Carotid stenosis refers to narrowing of the carotid artery in the neck. This narrowing has been caused by a build-up of fatty deposits (plaque). There are various reasons for why a carotid artery becomes narrowed, and you can obtain more information about this from your doctor. Most people with carotid artery stenosis have no symptoms (asymptomatic), but the condition can be dangerous if the plaque moves somewhere else and blocks blood flow to the brain. This type of blockage causes around 20% of all strokes.
ACST-2 aims to find out the best way of treating asymptomatic carotid stenosis. All patients in ACST-2 will be on the correct medication, as directed by your doctor. However, because your stenosis is severe, you would also benefit from an operation to open the artery, remove the plaque and thus reduce the risk of having a stroke in the future. The first ACST study (ACST-1) showed that asymptomatic patients who were on medication and had a carotid operation reduced their risk of stroke by half compared to those who were on medication but waited to have an operation when they had symptoms.
Your doctor has given you an information sheet because you may be suitable for both procedures, and you would therefore be eligible to join the ACST-2 study.
It is completely up to you to decide whether or not to take part in the ACST-2 study. If you do choose to take part, you are still free to withdraw at any time and without giving a reason. This will not affect the standard of care you receive.
In this study, we need to compare people who have carotid stenting with those who have carotid endarterectomy. We have summarised each of the procedures below followed by how the treatment would be allocated in the study.
This is a procedure where a small, flexible tube called a catheter is placed inside an artery (typically in the groin, wrist or arm). The catheter is moved up to the carotid artery and a small metal-mesh tube stent is then placed to increase blood flow in the areas blocked by plaque. The procedure usually takes around one to two hours to perform, and is often carried out under local anaesthesia. There are some risks associated with having a carotid stent, including a small risk of having a stroke or heart attack (less than 1 in 100) and wound infection (less than 1 in 100). After the procedure, you will need to lie still for about an hour to avoid bleeding from the artery. There is an overnight hospital stay, and most people are able to return home the next day. After the operation, there may be some bruising and soreness for one to two weeks in the area where the catheter was first placed.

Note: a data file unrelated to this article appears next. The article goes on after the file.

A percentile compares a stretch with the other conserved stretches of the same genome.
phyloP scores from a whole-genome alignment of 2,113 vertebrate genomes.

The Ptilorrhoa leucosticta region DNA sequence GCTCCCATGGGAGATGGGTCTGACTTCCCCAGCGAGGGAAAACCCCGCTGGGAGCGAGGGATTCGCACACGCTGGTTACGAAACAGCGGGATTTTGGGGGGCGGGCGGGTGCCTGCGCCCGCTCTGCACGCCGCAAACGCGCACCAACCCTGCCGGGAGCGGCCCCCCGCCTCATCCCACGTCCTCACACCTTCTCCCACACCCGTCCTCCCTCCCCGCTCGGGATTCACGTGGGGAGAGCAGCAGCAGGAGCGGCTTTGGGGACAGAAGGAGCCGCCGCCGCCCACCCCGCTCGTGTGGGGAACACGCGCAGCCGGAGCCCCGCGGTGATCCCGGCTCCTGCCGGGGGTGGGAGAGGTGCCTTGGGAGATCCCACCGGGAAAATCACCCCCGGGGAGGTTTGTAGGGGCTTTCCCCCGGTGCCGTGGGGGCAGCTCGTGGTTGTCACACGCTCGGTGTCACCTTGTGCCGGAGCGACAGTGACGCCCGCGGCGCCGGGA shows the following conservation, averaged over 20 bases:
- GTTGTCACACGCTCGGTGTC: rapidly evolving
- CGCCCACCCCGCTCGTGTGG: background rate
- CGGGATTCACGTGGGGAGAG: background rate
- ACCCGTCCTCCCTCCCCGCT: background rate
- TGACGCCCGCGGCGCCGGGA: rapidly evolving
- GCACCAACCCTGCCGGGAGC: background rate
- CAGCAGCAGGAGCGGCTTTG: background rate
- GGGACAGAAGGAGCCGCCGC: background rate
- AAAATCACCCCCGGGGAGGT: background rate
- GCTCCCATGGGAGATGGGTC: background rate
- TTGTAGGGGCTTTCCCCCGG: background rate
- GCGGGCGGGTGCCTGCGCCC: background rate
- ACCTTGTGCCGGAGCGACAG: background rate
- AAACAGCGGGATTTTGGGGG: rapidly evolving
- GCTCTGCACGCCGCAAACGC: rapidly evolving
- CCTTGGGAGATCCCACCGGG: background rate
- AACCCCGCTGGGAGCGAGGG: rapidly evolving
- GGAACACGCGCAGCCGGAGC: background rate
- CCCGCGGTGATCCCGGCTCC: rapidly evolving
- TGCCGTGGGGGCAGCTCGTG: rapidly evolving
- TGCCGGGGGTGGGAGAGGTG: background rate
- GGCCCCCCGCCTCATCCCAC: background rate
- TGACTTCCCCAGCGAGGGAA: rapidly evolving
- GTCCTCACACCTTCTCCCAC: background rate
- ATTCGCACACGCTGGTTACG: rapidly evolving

This involves making a small incision in the neck so that the surgeon can access the carotid artery. The carotid artery is clamped so that the plaque can be removed. The surgeon then stitches the artery, removes the clamp and stops any bleeding. The neck incision is then closed using stiches. The procedure usually takes around one to two hours to perform, and is often carried out under general anaesthesia. There are some risks associated with having a carotid endarterectomy, including a small risk of having a stroke or heart attack (less than 1 in 100) and wound infection (less than 1 in 100).
A small tube may be left on the wound to drain away any blood that might build up after the operation, which is usually removed the following day. After surgery, you may have some discomfort and/or numbness around the neck where the incision was made and there will be a small scar (around 7-10cm). Most people are able to eat and drink a few hours after surgery. There is an overnight hospital stay, and most people are able to return home the next day or the day after. Some patients can have a hoarse voice for a few weeks after the surgery.
The best way to compare these two treatments is to have similar groups of patients having either a stent or endarterectomy. Everyone who agrees to take part in this research study will be allocated to either stent or endarterectomy. The only way to make sure that the groups of patients are as similar as possible is to have the allocation decided by chance: a process called randomisation. This means that you will have an equal chance of having either stenting or surgery. This process ensures that the treatments within the study are compared fairly. Whichever treatment you are allocated to, you will be treated with the best possible care and the doctor treating you will be experienced in the technique.
If you do decide to take part you will be given an information sheet to keep and asked to sign a consent form. The research nurse or doctor will ring the research centre in Oxford, where your treatment will be identified through randomisation – you will have an equal chance of having a stent or endarterectomy. It is important for the study that you only agree to take part if you believe you would be prepared to accept either treatment. The research nurse will tell you the treatment straight away. The operation will then be done as soon as possible (ideally within the first month after the treatment is allocated).
After you have the operation, you will be seen by a hospital doctor about one month later to find out about your general health. Then, every year for at least five years, the study team will send you a short questionnaire to find out about your experiences of the operation and any problems you may have had. Your normal medical care will not be affected by taking part in the study.
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